Just found this ollllld article on blogging at ollllld slate.com:
I’m not disparaging bloggers, so please don’t treat me to a high-tech lynching. But this study shows that at this early point in the blog era, the great mass of bloggers aren’t set on replacing reporters. The top 100 or top 1,000 may consider themselves “citizen journalists” of one sort or another, but the survey finds that 65 percent of bloggers don‘t consider their output journalism at all. They’re just expressing themselves in a leisurely fashion, inspired by a personal experience (78 percent, says the survey), and their blogs are a “hobby” or “something I do, but not something I spend a lot of time on” (84 percent).
Again, I’m not disparaging hobbies or navel-gazing: I have hobbies I can bore you with, and I navel-gaze. But the Pew report indicates that only a tiny fraction of current bloggers have any ambition to fulfill the blogs über alles designs some media theorists plotted for them.
Lenhart and Fox write that the blogging-world snapshot they present could change quickly. The blog audience is growing, with 57 million Americans confessing to the habit. (I, for one, read a dozen each day via RSS and monitor blogs’ coverage of my work.) New readers and writers are still coming online, and teenagers—not represented in this survey—are learning the craft of self-expression on social networking sites. Will the next Pew snapshot find bloggers engaging the outside world in greater numbers instead of cataloging their own? Will teenagers give up navel-gazing when they graduate from MySpace to the greater Web? If all these people really want from the Web is a hobby and to talk to their friends and family, they’d be better off taking pottery lessons and purchasing more cell-phone minutes.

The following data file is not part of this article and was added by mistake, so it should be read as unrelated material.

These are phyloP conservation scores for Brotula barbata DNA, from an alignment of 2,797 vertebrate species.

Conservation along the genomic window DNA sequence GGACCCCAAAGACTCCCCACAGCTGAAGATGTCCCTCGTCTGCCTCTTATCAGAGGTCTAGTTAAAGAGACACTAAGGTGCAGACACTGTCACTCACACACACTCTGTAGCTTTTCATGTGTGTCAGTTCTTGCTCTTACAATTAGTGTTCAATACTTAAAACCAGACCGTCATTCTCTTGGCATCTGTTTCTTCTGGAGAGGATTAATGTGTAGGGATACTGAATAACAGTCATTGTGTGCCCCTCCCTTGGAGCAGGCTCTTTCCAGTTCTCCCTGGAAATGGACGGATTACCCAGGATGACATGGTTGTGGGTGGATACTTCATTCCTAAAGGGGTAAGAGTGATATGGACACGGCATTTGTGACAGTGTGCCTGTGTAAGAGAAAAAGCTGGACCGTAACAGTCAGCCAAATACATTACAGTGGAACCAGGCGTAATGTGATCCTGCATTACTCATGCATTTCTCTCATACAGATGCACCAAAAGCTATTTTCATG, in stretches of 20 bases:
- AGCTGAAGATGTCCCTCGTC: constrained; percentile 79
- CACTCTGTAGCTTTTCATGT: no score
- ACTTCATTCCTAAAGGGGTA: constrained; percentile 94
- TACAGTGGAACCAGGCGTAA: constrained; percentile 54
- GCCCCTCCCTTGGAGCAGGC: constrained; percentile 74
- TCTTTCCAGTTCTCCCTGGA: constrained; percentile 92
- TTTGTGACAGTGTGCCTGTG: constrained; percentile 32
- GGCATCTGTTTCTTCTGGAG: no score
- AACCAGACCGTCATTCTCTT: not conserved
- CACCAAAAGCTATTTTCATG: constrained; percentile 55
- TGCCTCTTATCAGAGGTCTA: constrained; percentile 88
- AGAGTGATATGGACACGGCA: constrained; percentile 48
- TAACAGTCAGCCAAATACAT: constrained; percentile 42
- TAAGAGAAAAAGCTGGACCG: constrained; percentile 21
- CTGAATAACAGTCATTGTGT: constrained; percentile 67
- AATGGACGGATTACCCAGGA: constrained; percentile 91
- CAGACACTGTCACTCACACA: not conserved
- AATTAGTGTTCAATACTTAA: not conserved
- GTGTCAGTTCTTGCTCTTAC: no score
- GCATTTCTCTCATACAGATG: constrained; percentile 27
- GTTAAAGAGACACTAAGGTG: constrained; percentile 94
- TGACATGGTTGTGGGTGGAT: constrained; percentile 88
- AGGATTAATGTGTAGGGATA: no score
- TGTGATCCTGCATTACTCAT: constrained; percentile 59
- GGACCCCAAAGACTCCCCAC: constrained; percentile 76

I told you it was old. But joke's on you, Jack Shafer! Blogs died, of course. Social media ate everything and now all people do is scream to be heard. Most of my favorite bloggers have stopped blogging, or stopped blogging regularly, or stopped blogging for eight months at a time. I've stopped and started and stopped and started and ...
Well, I still love blogs. I love the confessionals and the wild, messy weirdness of the voices. I can't tell all my secrets to Facebook. I mean, I can be there, I'm there, but I can't be part of the machinery that feeds The Algorithm anymore. I can't click on a LIKE button without hating myself for the piece of myself I'm giving away. For so passively letting it sell more of me to you, and vice versa, and through both of us, through this connection it’s ballsy enough to label "friendship," more Product We Both Might Enjoy! For the lazy fucking boring way it lets me present my life to you while letting me eavesdrop and pass judgment on yours. It's like we're all living in each other's cupboards, or hiding in the shower, only instead of a cozy house at the end of a leafy lane it's a motel with 24-hr klieg lights right next to the interstate. Nobody has to clean or set out fresh towels or dust under the bed or shove all their shitty embarrassing clutter in the closet, which means it’s easy, god knows, it takes less than zero effort (a fucking toddler could post ASAKLKJ LKASDKFJ LKJ ;LKJ FFJKALSDKJ on Facebook and the whole goddamn world would lose its collective mind), but it’s also careless and thoughtless and cheap.
When I log into Facebook, I see Facebook. When I visit your blog, I see you.
And none of this is new, btw. I can't pretend that these are deep original thoughts or really anything more than "I'm taking my toys and going home." But I'm trying to wedge my way back into this habit, to figure out how I did what I did back when I did it regularly and how to make it all work now, and this is the way I choose to tell my story, and I won't be giving up.
In the meantime there are new blogs I'm finding and old bloggers I'm clinging to, friends and strangers who still hold out a hand and say come in and sit with me for a while. I’d like to take some time and tell you about my day. Who along with that invitation open up a whole other world in a personal and rich and deeply human way. So bring back the navel gazing. I’ll take more and more and more.